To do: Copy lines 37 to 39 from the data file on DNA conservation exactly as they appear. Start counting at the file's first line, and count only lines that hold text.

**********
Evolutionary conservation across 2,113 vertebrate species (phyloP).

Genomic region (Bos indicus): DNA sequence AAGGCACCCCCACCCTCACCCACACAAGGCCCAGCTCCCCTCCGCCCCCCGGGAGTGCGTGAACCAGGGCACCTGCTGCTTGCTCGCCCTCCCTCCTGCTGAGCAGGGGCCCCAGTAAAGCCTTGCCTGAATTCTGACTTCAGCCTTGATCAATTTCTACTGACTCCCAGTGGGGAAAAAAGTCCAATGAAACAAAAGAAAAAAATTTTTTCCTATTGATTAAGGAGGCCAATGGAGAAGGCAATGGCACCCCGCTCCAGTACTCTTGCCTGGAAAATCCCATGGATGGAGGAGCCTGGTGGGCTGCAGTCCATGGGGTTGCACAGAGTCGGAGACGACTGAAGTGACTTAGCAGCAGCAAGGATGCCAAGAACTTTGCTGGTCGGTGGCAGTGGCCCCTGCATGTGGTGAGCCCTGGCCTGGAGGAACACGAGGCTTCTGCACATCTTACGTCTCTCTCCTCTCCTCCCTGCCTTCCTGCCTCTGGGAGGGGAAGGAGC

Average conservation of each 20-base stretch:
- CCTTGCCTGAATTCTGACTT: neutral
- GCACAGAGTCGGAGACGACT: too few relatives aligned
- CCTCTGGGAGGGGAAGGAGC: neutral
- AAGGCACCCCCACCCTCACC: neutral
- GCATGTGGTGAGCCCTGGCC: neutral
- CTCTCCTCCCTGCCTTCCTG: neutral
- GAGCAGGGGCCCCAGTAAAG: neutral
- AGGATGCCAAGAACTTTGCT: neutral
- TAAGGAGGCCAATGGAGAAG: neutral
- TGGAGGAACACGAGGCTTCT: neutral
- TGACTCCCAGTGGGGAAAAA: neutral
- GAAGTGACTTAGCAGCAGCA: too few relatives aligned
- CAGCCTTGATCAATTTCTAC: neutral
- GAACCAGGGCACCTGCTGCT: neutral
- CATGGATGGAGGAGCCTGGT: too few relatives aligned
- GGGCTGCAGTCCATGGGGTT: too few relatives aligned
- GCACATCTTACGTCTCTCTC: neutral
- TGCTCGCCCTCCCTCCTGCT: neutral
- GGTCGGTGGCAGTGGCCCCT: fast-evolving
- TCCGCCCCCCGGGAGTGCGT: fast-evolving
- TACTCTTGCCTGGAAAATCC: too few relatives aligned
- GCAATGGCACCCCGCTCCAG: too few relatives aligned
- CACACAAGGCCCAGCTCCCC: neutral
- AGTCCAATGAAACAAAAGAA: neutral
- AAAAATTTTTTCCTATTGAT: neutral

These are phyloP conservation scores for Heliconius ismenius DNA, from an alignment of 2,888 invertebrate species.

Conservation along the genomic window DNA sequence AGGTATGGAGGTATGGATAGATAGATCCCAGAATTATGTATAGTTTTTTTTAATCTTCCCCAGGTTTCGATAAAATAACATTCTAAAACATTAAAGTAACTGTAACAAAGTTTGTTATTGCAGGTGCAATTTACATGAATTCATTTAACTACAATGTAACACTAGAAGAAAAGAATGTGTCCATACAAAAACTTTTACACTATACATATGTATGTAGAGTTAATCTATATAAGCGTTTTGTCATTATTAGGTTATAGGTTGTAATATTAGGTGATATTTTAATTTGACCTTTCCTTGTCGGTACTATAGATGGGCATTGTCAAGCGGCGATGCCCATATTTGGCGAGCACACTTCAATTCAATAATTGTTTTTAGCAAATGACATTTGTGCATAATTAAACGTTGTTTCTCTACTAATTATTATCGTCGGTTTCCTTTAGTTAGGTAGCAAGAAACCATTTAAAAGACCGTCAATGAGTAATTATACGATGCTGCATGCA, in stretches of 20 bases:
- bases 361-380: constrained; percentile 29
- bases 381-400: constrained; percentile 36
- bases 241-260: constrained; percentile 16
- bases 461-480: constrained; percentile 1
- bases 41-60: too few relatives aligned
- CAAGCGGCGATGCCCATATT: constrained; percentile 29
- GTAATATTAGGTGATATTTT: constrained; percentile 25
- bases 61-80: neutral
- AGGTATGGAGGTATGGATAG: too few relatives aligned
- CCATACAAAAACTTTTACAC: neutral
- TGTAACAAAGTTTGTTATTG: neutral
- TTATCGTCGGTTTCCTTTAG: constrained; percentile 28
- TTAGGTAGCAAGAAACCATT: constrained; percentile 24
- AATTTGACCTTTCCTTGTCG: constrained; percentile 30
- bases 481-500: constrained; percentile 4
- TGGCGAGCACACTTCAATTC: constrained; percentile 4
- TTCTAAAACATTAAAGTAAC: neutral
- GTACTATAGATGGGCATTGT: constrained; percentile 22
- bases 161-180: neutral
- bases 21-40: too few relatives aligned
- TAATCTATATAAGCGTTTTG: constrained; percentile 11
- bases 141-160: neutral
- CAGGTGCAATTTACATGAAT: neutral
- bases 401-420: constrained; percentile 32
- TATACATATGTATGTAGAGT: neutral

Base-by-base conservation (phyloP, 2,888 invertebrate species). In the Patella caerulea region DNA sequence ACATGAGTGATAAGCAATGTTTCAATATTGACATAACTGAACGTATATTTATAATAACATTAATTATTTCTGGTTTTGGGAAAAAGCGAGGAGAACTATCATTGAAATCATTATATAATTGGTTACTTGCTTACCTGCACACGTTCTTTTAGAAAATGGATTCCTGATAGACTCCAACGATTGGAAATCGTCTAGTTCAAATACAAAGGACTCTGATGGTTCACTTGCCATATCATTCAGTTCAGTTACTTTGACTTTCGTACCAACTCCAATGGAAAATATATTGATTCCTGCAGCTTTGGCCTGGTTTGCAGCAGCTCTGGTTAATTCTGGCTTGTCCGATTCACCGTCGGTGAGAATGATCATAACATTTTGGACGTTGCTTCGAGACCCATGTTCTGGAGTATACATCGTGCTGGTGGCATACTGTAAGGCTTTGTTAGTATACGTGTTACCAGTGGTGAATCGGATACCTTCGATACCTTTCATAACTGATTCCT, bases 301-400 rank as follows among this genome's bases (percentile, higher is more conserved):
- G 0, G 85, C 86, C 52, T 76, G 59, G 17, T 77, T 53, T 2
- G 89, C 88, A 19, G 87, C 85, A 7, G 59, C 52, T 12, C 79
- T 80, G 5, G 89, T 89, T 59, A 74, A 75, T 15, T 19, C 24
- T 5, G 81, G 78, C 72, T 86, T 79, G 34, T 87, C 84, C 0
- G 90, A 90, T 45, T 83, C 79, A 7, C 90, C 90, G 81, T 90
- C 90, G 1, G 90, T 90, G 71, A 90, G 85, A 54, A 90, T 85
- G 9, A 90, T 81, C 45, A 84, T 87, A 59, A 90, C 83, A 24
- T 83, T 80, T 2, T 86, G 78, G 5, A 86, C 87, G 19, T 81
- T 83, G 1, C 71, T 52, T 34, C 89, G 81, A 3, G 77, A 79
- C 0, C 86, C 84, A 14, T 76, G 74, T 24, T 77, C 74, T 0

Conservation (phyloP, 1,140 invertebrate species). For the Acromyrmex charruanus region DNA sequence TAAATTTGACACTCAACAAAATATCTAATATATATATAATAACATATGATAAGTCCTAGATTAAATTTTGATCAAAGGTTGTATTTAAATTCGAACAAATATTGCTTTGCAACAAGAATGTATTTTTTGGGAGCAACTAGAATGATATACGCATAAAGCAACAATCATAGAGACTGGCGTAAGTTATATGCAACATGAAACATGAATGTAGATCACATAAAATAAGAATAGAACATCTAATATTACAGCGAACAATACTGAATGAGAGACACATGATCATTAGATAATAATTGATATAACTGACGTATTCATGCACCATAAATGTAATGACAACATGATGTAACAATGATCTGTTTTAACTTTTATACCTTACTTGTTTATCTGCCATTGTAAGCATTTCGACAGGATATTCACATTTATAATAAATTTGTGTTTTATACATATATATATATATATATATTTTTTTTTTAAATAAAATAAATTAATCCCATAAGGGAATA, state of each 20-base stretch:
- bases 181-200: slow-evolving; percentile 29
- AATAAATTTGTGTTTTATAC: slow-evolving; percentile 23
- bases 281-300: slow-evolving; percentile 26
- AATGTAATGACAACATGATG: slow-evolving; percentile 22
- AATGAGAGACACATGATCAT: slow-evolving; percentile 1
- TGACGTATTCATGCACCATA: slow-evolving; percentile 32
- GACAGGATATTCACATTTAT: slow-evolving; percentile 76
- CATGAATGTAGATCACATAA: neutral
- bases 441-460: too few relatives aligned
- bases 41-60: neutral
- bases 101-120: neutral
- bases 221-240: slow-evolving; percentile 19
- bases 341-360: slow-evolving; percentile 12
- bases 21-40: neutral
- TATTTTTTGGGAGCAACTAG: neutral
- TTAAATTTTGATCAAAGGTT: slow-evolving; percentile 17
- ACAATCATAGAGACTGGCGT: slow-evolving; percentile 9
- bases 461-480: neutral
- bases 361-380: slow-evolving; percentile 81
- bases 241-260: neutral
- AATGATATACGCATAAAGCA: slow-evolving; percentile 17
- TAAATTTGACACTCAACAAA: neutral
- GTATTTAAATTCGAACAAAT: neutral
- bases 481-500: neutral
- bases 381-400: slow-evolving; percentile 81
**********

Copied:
- GTAATATTAGGTGATATTTT: constrained; percentile 25
- bases 61-80: neutral
- AGGTATGGAGGTATGGATAG: too few relatives aligned